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Valorization of Lignocellulosic Biomass toward Multipurpose Fractionation: Furfural, Phenolic Compounds, and Ethanol
- Ji, Hairui, Dong, Cuihua, Yang, Guihua, Pang, Zhiqiang
- ACS sustainable chemistry & engineering 2018 v.6 no.11 pp. 15306-15315
- Fourier transform infrared spectroscopy, biomass, ethanol, ethanol production, feedstocks, fermentation, fractionation, furfural, glucose, hemicellulose, hydrogenation, hydrolysates, lignin, lignocellulose, molecular weight, nuclear magnetic resonance spectroscopy, phenolic compounds, phosphorus, renewable energy sources, saccharification, solvents, stable isotopes, temperature, thermogravimetry, value added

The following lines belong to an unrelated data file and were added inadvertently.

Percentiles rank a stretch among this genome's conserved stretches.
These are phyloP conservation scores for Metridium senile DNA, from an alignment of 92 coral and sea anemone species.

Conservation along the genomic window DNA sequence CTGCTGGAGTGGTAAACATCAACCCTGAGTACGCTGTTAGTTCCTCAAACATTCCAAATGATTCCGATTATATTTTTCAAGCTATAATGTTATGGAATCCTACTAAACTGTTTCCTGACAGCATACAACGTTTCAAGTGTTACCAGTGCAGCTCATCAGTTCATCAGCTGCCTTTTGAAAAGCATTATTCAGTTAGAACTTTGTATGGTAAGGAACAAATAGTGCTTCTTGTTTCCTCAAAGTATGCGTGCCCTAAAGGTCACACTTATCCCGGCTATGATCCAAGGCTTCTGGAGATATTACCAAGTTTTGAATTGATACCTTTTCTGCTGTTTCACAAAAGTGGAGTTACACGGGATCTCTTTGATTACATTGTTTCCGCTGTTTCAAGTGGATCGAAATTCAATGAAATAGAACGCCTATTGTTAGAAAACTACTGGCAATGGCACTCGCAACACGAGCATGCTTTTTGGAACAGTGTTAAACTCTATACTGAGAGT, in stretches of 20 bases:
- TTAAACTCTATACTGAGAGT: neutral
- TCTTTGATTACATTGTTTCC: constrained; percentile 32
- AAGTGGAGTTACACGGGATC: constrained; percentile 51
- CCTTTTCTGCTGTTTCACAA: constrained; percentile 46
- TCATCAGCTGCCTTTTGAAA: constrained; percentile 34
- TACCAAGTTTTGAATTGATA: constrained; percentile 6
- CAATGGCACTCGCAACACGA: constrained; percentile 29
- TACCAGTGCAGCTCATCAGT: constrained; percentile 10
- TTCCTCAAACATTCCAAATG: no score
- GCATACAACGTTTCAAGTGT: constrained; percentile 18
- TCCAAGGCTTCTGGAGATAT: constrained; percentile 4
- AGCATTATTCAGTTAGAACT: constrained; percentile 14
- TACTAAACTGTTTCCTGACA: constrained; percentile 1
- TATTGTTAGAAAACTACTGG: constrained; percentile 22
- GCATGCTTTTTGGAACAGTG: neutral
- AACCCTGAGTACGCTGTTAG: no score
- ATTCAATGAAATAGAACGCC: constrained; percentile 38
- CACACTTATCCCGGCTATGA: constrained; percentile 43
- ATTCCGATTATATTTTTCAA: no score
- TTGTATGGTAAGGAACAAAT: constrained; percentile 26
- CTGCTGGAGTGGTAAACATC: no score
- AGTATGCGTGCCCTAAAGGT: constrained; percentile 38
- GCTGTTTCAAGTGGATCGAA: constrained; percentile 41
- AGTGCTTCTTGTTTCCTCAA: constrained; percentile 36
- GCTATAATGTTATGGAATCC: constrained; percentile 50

- Lignocellulose is typically considered as one of the most promising feedstocks to produce a variety of renewable fuels and value-added chemicals. In this study, we developed an alternative valorization of lignocellulosic biomass toward multipurpose fractionation. Since the adopted pretreatment with a fully recyclable acid, p-TsOH, can significantly facilitate the degradation of hemicellulose, we initially converted hydrolysate into furfural with an average yield of 63.38% under the selected pretreatment condition. Next, a biomass-derived solvent, γ-valerolactone (GVL), was used to extract lignin from pretreated substrate, and a suggested pretreatment temperature 100 °C was proposed according to the characterization results from FTIR, ³¹P NMR, TGA, GPC, and 2D HSQC NMR. The obtained lignin, which exhibited excellent properties such as low molecular weight (Mw, 16053 g/mol), narrow polydispersities (Mw/Mₙ, 2.48), and high content of aliphatic OH (3.72 mmol/g), was easily upgraded to phenolic compounds by hydrogenation with a yield of 76.41%. Finally, the leftover cellulose-rich solid was directly degraded to glucose after enzymatic saccharification (92.57% theoretical yield). Following fermentation of glucose led to a high yield of ethanol production (41.08 g/L). Therefore, the described synergy exhibited a practical significance for the comprehensive use of the lignocellulose resource.